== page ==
Tuesday, February 22, 2011

Tuesday's Tears - Termination of Parental Rights

With everything that happens in the foster care system there are a lot of tears to shed.  Hopefully the most obvious to you is the stories we hear about the children and what they've been through.  Then there are the stories of the foster families who give up so much of their hearts caring for children only to see them go back to the families that once abused or neglected them bad enough to get them removed from the home, which in my experience so far takes a lot.  But there are other tears to cry that may not be so obvious.

We have no qualms about sharing that when we intended to get into foster care we did so in the hopes that we'd quickly find a sibling group to adopt and after that happened we'd stop.  My husband used to say "We'll do that 2-3 times and if it doesn't work out we'll go toward straight adoption".  I've mentioned before that once again God surprised us in His plans for us in that we really love the foster care part too - it has changed from something that we once did just to get through to adoption to something we've been called to do, at least for this season of our life.

Termination of parental rights is the step in the foster-adopt process where a biological parent loses all rights.  They no longer become the parent in the eyes of the law.  This sometimes happens by way of mutual decision (parents "sign over" rights) or sometimes biological parents fight the process tooth and nail.  Regardless, when termination occurs the decision is final (pending appeal of course) and permanent.  The next step for a child is to find a permanent home through adoption or other type of permanent custodial situation.  You'd think if one of our cases were to go to the point of termination (meaning, in most cases, we'd get the first chance to adopt the child) we'd be celebrating, particularly in light of why we got into this ministry. 

The truth is termination makes my heart break.  Don't get me wrong - I think it is absolutely necesary in certain cases and certainly something I look forward to when we get our "forever kids" in our home.  But the weight of that decision weighs heavily on me.  Not that it's mine to make, but being a part of it still makes my heart grieve.  Of course I grieve for the lost purpose - the intended design for parents to provide Christ-like parenting to each of their biological children.  Sure, I grieve for the child, who has had to experience this challenge in their life and who will have to someday wrestle with the idea that their biological parents "didn't want them", "at least not enough to do what it takes".  But in these cases I know that a) Christ is a redeemer and can be trusted with the children's future and b) Christ can be trusted to provide good alternative parents to them.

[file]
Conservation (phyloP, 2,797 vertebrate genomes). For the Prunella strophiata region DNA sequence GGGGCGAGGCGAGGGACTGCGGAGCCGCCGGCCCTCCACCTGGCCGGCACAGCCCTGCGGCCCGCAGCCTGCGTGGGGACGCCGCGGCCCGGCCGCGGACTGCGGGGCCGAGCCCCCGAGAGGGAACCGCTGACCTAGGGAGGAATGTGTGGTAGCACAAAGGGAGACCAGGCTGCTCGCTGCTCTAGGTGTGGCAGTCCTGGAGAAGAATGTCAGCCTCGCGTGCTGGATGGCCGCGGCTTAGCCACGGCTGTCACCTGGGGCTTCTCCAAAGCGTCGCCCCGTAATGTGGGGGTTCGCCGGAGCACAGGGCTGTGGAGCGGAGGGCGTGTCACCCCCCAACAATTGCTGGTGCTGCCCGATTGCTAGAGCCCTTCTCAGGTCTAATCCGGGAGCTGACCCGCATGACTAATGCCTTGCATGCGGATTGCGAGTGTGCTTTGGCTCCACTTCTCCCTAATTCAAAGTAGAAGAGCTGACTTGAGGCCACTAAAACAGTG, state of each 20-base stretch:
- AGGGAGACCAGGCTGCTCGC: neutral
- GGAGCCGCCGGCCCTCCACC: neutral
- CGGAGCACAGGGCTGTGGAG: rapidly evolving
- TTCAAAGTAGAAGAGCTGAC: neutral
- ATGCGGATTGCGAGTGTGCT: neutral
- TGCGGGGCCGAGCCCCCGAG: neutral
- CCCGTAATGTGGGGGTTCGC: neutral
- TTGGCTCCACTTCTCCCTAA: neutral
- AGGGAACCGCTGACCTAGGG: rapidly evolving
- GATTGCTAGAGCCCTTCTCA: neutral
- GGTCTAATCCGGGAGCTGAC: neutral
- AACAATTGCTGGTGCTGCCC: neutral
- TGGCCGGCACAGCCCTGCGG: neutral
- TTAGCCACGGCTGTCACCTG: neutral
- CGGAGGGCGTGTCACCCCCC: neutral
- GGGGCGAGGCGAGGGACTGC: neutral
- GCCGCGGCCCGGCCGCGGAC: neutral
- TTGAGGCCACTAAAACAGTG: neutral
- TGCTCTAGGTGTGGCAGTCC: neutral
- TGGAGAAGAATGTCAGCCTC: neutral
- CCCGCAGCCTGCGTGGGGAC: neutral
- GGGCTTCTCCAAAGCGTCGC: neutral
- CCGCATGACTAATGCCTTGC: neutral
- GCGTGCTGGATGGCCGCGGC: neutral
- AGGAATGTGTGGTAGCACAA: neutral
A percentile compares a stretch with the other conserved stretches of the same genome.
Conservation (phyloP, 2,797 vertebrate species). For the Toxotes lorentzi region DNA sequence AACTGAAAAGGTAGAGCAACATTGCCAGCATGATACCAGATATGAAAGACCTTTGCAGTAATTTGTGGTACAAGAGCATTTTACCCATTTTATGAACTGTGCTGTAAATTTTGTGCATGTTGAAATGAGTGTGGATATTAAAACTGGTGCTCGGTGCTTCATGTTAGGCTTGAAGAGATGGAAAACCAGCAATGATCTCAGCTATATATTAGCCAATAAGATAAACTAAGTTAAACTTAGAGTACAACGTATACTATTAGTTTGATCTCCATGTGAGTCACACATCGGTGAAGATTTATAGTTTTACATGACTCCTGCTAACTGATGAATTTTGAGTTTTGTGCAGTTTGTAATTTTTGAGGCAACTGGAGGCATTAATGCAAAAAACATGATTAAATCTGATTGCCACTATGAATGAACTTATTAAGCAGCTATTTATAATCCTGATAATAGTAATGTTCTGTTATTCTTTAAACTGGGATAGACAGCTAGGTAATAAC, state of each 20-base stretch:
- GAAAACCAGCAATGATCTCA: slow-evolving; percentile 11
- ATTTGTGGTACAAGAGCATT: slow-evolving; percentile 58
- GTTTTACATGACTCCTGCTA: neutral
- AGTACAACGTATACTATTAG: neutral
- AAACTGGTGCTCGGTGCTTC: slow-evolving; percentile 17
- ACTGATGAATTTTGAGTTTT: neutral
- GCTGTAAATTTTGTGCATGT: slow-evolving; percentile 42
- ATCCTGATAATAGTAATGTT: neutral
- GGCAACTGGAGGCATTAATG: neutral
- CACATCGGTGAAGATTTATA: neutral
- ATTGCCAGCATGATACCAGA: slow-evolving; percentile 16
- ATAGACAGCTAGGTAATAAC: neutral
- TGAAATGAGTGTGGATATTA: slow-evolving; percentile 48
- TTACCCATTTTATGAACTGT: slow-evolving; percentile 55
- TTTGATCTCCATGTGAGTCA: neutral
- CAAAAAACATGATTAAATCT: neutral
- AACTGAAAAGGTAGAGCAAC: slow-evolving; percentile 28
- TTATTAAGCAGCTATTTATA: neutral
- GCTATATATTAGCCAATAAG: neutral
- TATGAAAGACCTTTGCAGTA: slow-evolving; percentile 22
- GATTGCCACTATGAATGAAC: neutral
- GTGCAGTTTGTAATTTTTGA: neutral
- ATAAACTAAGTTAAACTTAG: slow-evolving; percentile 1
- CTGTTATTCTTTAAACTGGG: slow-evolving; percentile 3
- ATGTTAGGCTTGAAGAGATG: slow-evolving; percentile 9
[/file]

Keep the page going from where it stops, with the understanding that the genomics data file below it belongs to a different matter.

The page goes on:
What I struggle with the most at that point is the broken heart of a mother.  I grieve for the parents who've lost their children forever.  Sure they may deserve it - this isn't the type of grief that makes me feel guilty for the termination or feel like it's so sad so we should give them their children back - but it's a permanent thing that can't be reversed, ever.  My mother's heart chooses to believe that for these parents, especially the mothers, they love their children and for that reason alone this may be an unrecoverable blow.  If I lost my biological son for some reason, though I know God would have his hand in my life, I feel like my heart would die.  If I could never see him again, or if he could never see me again, this is unfathomable. 

We've had a few cases head toward termination.  In one case the child stopped having visits with the parents only a little while after he/she came into care (joined our home).  I remember the day I got the call from the caseworker vividly - when she told me this child's visits were being canceled because the parents weren't showing up, rather than being elated that this indeed maybe headed toward termination and perhaps adoption for us, I was devastated.  This child may never see the parents again, ever.  These parents may never see this child again, ever.

And I shed a few tears.  Months later there indeed has been 1 more visit.  And now for every visit we may have in the future I'm reminded that indeed that one may be the very last time.  And my heart breaks for the child.  And my heart breaks for the parents, even if it is the right thing to do.

1 comment:

Anonymous said...

We are going through the same thing right now. It seems like the T P R is taking so long. We are his Grandparents. He has been with us for over 2 years. Dad is in prison (our son) and has voluntarily given up TPR, Mom is fighting it. Nobody can understand why I feel so sad for them and our Grandson. I have shed many tears. She gets 2 monitored visits a week, but they will end as soon as the TPR takes lace. It is so good to hear that feeling sad is ok. Thank you